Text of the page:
By Anna Merlan
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"My original concept was to have [Moore] and Dick Van Dyke play the birth parents," Russell says. "But she refused that idea right away. She came to the audition wearing a tight miniskirt, to let me know she could play this high-strung but sexy older woman who was the adoptive mother."
As far as the rest of his seasoned supporting players, Russell says, "Basically, they're rich, comfortable professionals accustomed to working under all kinds of conditions. They can afford to be picky about the work they accept. But often, they don't get the work they deserve, because people take them for granted."
Although Russell grimaces at the notion of his being an independent filmmaker with a family chip on his shoulder, he freely admits that Flirting With Disaster is not only a jauntier, funkier thematic extension of Spanking the Monkey, but also a synthesis of some recent personal real-life experiences--the search by his adopted sister for her birth parents, and the birth two years ago of his first child Matthew. The "weird tension" he previously mentioned isn't elaborated in personal terms, but the subject still haunts him very much, much as it bedazzles and betrays the heroes of his two features--with whom he shares more than a passing physical resemblance.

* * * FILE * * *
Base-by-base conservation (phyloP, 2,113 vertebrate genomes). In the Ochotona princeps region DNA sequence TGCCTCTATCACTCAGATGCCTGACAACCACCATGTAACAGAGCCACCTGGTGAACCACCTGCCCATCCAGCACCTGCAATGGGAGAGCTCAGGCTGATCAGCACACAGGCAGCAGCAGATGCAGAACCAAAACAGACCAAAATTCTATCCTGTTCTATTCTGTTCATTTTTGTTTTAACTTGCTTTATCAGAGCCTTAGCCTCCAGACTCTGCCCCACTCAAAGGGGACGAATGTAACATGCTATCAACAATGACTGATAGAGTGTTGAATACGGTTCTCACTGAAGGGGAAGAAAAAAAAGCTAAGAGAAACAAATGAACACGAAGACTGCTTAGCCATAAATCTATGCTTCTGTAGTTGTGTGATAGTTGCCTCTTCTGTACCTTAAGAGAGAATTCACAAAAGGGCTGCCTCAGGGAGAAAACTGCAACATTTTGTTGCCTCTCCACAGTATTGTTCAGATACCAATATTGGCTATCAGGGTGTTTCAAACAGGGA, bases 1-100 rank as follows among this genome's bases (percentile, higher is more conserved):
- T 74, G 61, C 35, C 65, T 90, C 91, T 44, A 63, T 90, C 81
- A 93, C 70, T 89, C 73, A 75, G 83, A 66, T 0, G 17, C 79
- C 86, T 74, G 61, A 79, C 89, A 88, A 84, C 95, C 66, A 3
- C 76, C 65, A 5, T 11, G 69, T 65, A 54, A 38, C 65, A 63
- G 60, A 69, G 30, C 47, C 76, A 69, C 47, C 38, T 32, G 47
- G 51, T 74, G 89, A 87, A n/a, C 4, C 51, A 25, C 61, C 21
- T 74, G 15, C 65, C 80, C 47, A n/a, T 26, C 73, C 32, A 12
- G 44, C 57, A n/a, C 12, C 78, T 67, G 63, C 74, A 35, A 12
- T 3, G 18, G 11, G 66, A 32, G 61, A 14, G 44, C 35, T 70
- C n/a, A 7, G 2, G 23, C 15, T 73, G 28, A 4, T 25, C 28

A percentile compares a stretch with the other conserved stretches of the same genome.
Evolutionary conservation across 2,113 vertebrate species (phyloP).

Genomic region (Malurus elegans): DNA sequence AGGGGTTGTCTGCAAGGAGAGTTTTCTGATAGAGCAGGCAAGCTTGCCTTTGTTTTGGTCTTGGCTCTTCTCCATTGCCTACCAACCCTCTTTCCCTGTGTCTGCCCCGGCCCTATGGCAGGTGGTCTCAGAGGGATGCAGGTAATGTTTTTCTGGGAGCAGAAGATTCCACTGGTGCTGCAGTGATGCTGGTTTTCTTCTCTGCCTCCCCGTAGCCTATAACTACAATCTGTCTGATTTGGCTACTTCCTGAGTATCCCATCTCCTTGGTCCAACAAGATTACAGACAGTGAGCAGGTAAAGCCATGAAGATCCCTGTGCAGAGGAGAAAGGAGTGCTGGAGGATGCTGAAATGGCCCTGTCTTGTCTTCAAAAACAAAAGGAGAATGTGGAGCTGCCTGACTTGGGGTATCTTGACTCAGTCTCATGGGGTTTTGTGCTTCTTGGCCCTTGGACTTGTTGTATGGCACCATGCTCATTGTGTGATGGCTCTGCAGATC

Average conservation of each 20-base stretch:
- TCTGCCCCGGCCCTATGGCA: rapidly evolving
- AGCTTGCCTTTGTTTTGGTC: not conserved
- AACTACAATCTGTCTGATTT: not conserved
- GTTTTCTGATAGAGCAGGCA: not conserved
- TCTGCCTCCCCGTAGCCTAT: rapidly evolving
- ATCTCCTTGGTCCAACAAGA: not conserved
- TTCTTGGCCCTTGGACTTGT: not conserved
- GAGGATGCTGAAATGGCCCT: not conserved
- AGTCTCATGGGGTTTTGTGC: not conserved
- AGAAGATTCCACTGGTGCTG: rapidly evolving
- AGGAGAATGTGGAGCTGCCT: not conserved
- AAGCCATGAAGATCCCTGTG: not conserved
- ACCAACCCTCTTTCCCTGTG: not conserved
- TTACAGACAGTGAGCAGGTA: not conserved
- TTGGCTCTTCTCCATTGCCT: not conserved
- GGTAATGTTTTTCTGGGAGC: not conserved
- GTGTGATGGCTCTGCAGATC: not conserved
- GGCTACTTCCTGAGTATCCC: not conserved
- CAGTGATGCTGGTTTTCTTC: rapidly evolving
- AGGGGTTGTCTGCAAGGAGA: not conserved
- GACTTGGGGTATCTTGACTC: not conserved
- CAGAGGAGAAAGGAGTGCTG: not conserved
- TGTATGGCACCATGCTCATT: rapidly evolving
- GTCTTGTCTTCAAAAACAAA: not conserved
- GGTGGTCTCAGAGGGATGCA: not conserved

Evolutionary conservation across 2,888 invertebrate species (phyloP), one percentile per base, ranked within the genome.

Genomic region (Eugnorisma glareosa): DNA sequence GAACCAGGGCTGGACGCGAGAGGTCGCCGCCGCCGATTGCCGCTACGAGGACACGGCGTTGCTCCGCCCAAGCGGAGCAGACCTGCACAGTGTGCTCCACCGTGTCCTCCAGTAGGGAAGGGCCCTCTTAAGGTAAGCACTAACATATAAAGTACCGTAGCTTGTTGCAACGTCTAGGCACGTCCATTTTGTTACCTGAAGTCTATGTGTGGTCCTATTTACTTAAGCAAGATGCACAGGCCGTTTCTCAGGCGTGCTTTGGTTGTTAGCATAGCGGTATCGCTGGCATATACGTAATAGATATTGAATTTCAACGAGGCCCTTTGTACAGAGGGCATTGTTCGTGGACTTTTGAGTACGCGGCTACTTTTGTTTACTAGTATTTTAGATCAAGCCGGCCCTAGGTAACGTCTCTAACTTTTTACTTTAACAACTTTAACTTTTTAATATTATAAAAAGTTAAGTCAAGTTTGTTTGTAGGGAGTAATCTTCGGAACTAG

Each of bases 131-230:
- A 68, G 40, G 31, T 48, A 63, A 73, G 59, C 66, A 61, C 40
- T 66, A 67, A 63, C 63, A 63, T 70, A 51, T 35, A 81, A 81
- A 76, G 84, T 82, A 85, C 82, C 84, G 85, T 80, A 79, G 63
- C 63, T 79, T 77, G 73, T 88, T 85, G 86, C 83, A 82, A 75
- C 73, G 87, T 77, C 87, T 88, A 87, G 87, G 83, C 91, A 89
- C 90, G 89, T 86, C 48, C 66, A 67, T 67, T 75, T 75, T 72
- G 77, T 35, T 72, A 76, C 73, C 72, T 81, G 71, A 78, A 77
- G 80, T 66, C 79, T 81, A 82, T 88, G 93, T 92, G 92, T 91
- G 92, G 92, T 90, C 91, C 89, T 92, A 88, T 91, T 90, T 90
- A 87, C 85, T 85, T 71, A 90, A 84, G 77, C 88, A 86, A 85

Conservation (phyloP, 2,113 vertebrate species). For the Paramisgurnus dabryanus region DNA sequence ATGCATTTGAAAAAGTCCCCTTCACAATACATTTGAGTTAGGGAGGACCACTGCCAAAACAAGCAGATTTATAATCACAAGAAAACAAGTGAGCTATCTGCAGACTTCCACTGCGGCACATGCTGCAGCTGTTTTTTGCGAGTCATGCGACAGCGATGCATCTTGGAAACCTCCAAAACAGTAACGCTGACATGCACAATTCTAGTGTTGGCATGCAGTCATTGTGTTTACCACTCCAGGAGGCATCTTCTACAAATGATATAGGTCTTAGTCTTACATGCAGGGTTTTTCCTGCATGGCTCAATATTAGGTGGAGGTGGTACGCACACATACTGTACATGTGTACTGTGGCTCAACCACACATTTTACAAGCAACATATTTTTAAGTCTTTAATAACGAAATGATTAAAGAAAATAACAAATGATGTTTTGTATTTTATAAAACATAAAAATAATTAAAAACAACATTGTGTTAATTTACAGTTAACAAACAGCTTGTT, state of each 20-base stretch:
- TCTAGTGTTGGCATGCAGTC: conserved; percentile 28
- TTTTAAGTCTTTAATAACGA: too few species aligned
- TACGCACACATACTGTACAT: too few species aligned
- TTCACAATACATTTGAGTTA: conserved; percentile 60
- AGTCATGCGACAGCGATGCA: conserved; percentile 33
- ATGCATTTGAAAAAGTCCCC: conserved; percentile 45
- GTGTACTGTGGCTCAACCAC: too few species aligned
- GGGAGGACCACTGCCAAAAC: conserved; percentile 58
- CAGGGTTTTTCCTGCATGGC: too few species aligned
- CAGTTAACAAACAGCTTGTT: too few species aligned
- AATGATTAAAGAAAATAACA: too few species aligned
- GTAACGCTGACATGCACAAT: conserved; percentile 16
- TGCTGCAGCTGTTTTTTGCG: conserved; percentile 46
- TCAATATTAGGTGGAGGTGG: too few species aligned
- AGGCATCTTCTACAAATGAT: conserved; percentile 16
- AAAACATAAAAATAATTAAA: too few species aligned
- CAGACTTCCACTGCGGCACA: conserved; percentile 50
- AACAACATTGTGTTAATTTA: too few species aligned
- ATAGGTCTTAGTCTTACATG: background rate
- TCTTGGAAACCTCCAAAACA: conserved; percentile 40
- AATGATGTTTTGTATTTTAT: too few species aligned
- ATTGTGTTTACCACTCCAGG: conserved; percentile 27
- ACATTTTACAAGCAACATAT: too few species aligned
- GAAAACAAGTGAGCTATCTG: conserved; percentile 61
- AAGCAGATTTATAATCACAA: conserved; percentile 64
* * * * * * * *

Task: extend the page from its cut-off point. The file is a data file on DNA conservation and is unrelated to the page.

"So many people look for a Holy Grail, for a mythical something outside themselves to answer all the questions," the director says. "With my movies, I like to puncture that kind of self-deception. In Flirting with Disaster, I wanted to deflate the beatific moment of reunion that [Ben Stiller's character] seeks. Everything he needs to know is already inside him."
Flirting With Disaster. Miramax. Ben Stiller, Patricia Arquette, Tea Leoni. Written and directed by David O. Russell. Now showing.
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